LOC Brunch RSVP
– Check your email for dates & RSVP links –
Imagine a warm spring Saturday afternoon following a long work week where fun and food are well deserved.
For this event, members will be catered around an open table with family style plates, where oysters collide with comfort breakfast food.
Mixed Use & User Conflicts:
For similar reasons someone might choose to live next to a National Forest (better views, more privacy, no chance of development, accessible recreation) people also buy property on the water. The vision of one’s backyard transforms from their personal landscape and a privacy fence to an open view, expanses of natural space, and a personal paradise.
It is then understandable when the unexpected threatens one’s paradise, there is extreme resistance. Imagine your private forest being clear cut by a timber company! Just as the Forest Service grants rights to the timber industry to harvest forest products under the premise of their assigned stewardship of a natural resource, the Virginia Marine Resources Commission (VMRC) is charged with the stewardship of marine resources for the commercial benefit of Virginia.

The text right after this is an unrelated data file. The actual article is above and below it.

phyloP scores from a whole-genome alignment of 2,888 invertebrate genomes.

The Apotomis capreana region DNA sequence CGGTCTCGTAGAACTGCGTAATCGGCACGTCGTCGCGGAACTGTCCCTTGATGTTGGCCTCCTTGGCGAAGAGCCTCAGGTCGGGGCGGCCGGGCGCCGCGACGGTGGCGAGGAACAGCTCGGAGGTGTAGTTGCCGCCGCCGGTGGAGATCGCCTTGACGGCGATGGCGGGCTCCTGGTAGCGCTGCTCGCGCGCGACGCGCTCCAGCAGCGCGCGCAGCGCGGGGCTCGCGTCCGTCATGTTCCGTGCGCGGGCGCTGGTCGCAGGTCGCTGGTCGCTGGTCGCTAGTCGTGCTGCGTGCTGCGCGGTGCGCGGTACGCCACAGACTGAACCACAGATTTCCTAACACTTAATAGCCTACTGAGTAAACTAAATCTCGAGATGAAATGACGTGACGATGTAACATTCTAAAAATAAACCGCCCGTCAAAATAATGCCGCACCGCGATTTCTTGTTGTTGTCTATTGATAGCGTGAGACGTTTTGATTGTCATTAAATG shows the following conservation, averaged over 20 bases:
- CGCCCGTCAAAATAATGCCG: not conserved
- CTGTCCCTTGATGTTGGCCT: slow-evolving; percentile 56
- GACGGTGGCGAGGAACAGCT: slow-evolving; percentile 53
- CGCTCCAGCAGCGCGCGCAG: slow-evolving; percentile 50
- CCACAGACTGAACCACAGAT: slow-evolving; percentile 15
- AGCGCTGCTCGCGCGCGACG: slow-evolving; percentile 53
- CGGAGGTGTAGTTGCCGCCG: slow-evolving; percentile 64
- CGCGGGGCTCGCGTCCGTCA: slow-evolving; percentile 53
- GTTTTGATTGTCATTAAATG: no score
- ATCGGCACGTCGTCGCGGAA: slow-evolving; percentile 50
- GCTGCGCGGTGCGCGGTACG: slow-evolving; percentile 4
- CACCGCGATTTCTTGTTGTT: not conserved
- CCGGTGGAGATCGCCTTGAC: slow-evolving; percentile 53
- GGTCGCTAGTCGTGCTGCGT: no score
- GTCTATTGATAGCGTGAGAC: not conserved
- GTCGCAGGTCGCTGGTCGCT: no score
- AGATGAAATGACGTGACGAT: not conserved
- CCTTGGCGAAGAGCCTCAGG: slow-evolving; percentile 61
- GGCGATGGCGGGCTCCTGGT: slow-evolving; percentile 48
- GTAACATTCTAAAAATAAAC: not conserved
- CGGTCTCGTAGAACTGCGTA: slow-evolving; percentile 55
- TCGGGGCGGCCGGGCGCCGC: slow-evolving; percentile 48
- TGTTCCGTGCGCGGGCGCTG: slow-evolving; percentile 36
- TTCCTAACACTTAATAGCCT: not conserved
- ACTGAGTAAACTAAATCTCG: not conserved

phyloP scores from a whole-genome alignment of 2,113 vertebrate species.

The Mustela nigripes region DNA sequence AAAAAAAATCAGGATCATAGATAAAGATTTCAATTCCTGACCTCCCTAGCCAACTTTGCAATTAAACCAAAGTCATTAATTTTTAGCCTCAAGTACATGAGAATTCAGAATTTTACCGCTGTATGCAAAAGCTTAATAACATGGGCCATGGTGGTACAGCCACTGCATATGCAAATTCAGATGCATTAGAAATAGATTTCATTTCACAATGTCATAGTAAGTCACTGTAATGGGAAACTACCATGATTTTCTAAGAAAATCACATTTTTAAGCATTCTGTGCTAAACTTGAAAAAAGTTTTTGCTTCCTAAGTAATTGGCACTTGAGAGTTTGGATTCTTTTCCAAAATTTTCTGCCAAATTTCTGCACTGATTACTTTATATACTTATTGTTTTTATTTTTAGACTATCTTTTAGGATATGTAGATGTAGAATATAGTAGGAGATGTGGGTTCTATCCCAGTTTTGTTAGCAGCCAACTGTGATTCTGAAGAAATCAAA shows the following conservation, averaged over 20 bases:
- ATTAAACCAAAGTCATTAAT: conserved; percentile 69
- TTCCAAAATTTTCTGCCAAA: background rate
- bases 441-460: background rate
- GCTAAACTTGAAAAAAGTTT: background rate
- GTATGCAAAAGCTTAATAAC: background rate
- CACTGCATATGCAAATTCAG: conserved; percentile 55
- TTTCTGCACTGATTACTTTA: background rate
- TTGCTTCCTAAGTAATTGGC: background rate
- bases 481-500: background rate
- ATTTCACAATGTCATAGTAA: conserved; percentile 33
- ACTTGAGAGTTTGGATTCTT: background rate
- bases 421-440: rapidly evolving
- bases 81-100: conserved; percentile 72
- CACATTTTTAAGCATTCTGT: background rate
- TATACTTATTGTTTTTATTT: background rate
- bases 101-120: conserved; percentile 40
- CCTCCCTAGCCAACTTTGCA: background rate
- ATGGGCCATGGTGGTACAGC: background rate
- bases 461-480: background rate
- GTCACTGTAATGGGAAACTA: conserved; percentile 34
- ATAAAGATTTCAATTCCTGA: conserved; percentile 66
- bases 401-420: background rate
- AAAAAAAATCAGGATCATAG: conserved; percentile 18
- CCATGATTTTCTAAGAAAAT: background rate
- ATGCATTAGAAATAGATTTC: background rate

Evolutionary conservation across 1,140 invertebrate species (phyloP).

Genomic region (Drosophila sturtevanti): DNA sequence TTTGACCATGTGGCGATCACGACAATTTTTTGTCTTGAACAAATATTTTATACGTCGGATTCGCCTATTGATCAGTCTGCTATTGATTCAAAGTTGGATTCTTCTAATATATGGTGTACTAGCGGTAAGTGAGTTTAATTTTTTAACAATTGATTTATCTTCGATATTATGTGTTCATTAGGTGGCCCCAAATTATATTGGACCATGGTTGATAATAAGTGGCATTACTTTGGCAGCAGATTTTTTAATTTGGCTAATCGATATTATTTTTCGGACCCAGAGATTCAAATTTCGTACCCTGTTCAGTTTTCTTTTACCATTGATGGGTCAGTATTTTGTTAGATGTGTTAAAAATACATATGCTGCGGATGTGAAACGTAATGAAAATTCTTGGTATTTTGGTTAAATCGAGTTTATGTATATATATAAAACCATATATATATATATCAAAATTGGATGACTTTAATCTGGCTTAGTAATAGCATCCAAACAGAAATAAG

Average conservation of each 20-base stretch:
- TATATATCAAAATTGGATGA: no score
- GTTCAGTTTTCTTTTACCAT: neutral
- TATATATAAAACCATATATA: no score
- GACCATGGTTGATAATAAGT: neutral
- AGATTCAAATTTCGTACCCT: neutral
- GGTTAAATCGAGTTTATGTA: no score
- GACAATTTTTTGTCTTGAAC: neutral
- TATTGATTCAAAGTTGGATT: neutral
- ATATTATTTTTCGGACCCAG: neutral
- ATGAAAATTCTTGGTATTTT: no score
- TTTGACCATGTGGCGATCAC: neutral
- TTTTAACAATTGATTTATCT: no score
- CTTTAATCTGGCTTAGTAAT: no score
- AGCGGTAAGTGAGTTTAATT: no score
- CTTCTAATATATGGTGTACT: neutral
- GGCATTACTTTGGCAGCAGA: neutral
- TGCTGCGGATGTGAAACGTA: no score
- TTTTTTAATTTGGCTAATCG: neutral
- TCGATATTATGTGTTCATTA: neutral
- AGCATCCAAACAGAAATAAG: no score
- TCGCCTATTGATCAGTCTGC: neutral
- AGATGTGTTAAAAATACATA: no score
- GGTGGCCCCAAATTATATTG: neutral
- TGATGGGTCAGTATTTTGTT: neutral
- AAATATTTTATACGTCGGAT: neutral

This is the reality of living next to public lands and it is a reality that homeowners sometimes learn the hard way: A notice in the mail or execution of a project in their view shed with zero warning.
While notifications are in place, the system does little to help people cut through rhetoric, proactively clear up misunderstandings or address fears of legitimate forms of mixed use that have safely coexisted for years.
The homeowner position is often summed up as: “not in my backyard” but is this really the case when the backyard is owned by all of Virginia and her residents’? Living next to public lands is a privilege that comes with the potential of sharing public resources. Maybe the best first step in reconciling opposing views over mixed use starts with this understanding.
Did you know?
Waterfront property owners in Virginia, if they meet certain criteria, can obtain a “riparian right” which grants them access to all shellfish on the bottom & the option to use the general-use permit to practice aquaculture. However, because most residential waters are condemned to shellfish harvesting, most apply for the rights to buffer their real-property line from direct contact with oyster ground lessees.
Unfortunately, Virginia homeowners along the southern coast of the Potomac River are out of luck. Here, the state of Maryland’s boarder includes the entire Potomac water-body. This means that Virginia residents, while they might have a water view, they have low-to-zero representation as to how it might be used or managed.